1. The flow of information from the shipping department to the accounts receivable department (billing section) is an automatic trigger from the enterprise system. As soon as the shipping department enters the shipment into the enterprise system, a message is sent to the billing module in preparation for step 2. If necessary, a message of the update could also be routed to the accounts receivable department.
  2. As a regularly scheduled event, the billing department uses the enterprise system to generate an invoice and transmit the invoice to the customer either by mail or electronically.
  3. The generation of the invoice (step #2) automatically updates the accounts receivable balances in the general ledger portion of the enterprise system.
  4. Periodic reports are generated based on lack of customer payment and trigger a credit hold on the account. A message is also automatically routed to the credit department to review the account.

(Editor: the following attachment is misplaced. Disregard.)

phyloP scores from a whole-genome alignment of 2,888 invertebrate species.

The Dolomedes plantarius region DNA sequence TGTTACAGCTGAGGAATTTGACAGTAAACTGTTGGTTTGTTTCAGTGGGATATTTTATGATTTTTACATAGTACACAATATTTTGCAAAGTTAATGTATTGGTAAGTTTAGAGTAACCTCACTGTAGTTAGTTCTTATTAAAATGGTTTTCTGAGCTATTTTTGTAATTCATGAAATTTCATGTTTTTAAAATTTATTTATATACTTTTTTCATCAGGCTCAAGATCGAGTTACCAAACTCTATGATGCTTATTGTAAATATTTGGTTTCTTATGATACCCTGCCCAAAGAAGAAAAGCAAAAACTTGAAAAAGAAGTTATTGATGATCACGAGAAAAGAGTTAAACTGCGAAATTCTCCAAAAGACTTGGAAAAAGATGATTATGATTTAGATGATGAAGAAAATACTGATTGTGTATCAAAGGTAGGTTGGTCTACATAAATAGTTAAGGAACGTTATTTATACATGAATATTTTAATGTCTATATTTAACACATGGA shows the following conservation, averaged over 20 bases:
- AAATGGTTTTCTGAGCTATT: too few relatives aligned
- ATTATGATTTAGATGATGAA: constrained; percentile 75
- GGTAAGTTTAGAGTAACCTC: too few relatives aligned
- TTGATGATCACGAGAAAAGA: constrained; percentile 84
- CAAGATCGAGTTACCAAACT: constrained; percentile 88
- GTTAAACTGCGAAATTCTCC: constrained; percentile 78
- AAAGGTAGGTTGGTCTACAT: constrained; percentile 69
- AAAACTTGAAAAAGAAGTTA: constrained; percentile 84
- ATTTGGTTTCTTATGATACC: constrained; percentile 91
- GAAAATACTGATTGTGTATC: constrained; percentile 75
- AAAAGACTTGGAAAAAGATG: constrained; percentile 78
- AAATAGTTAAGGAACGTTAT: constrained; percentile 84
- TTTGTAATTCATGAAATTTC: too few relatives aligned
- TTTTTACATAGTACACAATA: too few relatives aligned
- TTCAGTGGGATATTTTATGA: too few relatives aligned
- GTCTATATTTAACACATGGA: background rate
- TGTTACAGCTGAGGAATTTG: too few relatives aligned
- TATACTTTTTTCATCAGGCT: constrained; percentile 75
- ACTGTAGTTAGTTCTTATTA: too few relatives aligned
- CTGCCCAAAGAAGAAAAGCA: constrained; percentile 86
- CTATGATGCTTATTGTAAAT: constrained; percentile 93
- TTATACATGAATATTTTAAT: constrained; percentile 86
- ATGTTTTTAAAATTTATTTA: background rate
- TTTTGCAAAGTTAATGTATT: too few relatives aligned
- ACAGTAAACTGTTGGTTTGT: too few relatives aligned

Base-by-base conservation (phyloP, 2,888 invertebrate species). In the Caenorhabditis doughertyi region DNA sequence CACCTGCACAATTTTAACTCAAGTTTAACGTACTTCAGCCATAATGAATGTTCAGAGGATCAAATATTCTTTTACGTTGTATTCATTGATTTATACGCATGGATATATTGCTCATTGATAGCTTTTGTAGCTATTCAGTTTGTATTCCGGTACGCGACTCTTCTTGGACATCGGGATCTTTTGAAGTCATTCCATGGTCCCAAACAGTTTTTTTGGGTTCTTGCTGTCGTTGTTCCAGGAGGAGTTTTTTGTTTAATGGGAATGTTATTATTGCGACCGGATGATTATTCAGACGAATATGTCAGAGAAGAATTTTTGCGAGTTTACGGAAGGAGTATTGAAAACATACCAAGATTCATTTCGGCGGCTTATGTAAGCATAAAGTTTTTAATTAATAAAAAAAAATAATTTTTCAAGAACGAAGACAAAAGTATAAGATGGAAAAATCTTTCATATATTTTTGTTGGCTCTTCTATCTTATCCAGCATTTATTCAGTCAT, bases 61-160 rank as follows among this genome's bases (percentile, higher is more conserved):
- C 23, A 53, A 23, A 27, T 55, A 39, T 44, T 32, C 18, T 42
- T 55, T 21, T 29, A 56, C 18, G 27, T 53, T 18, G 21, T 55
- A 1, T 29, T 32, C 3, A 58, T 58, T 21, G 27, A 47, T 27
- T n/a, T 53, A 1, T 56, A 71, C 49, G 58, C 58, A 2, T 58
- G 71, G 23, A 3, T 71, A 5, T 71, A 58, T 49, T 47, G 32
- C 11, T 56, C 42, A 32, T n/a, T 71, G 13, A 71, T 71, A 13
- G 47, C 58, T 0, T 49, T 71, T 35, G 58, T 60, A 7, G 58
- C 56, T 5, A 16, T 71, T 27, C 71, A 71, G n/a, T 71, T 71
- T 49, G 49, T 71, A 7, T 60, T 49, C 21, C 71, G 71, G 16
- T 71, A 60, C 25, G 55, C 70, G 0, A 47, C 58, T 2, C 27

5. As a regularly scheduled event, the credit department reviews accounts and determines when accounts should be written off. A message is routed to the accounts receivable department authorizing a write-down, and accounts receivable confirms.
  6. As a regularly scheduled event, the credit department reviews and revises credit for customers and changes are automatically made to the credit data accessible by the sales order department.
  7. Authorization of write-down in flow #5 by the accounts receivable module automatically updates general ledger balances.
  8. Customer payment is received either by mail or electronically.
  9. Cashier records payment into the enterprise system and the accounts receivable balances are updated. Accounts receivable instantly has updated information.
  10. Recording of payment by cashier (step #9) automatically updates general ledger balances.

As is apparent, much of the processing of information flows becomes simply automatic updating of relevant data stores. These automatic updates occur because of the integrated nature of the enterprise system and its underlying database. If the information needs to draw the attention of another person, automatic messaging systems can automate the notification process as well.